Our Time is a play in two parts. Each part is a standalone two hour production which may be staged independently of the other, or together in a single four hour performance. Our Time is about how America has changed socially, culturally, and politically from the early 1930s to the present—as viewed through a series of scenes involving American Presidents from Herbert Hoover through George W. Bush. The play employs both naturalist and non-naturalist theatrical devices, depicts the evolution of American visual art over the last 70 years on projected-overhead screens, features selections of American popular music at appropriate junctures, and uses Narrator soliloquys to the audience about our changing understanding of the nature of Time.
Our Time begins with a prologue introducing three tragic masked and robed figures who represent three un-named forces responsible for driving the changes over the period in question. All speak in verse, dance, and appear thereafter periodically throughout the play as a kid of collective Mephistofelean character. The fourteen scenes of the play are based on fourteen real occurrences that historically happened involving American Presidents from Hoover to Bush, save for one such experience that occurs in 2012. While each occurrence happened, the details of dialogue are historically unknown; Our Time revisits each occurrence and re-creates the missing or unknown dialogue.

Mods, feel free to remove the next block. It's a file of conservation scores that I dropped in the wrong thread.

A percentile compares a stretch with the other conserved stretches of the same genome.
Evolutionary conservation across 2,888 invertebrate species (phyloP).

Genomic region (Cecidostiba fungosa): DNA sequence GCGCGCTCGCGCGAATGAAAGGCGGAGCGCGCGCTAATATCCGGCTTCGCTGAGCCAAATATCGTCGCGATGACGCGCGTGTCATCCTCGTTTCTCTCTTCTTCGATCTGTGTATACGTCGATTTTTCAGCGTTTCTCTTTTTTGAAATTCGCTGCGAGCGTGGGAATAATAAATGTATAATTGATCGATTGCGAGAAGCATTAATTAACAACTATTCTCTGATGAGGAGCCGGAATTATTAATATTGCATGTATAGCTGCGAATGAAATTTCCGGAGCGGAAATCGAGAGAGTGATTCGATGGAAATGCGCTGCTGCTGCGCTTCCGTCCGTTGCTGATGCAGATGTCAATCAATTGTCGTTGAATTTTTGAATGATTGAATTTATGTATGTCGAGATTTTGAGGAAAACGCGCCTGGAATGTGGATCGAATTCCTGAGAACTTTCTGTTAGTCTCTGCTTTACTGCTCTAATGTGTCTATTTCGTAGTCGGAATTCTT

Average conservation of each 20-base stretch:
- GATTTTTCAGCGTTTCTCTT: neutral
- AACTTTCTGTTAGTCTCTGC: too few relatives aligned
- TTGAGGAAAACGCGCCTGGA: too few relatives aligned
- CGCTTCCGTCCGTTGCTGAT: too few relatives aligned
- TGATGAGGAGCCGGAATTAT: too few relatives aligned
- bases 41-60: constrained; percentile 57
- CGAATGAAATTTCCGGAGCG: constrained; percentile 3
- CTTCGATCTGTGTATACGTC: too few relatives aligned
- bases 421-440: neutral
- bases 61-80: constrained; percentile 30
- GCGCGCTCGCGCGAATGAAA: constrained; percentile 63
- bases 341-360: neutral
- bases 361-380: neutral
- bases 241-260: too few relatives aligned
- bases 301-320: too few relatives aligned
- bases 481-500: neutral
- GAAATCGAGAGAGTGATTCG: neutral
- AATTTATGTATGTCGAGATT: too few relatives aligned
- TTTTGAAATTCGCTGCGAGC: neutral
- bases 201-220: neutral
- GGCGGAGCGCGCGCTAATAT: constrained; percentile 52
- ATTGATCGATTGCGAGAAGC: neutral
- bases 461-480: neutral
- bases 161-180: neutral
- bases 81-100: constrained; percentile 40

Scenes include, for example, Roosevelt’s meeting with Joe Kennedy in the early fall of 1940. Truman meeting with General MacArthur in early 1951. A meeting between Robert and John Kennedy in November 1963. A private meeting between Lyndon Johnson and reporters in the summer of 1965. A dialogue between Nixon and John Dean in the spring of 1973. An exchange between Reagan and Gorbachev in Reykavik, Iceland. George W. Bush and his advisers in November 2000, and again in 2012.
Our Time is an unorthodox dramatic look at America: how it was, is becoming, and may well be after 70 plus years of war, crisis, and the drive for empire.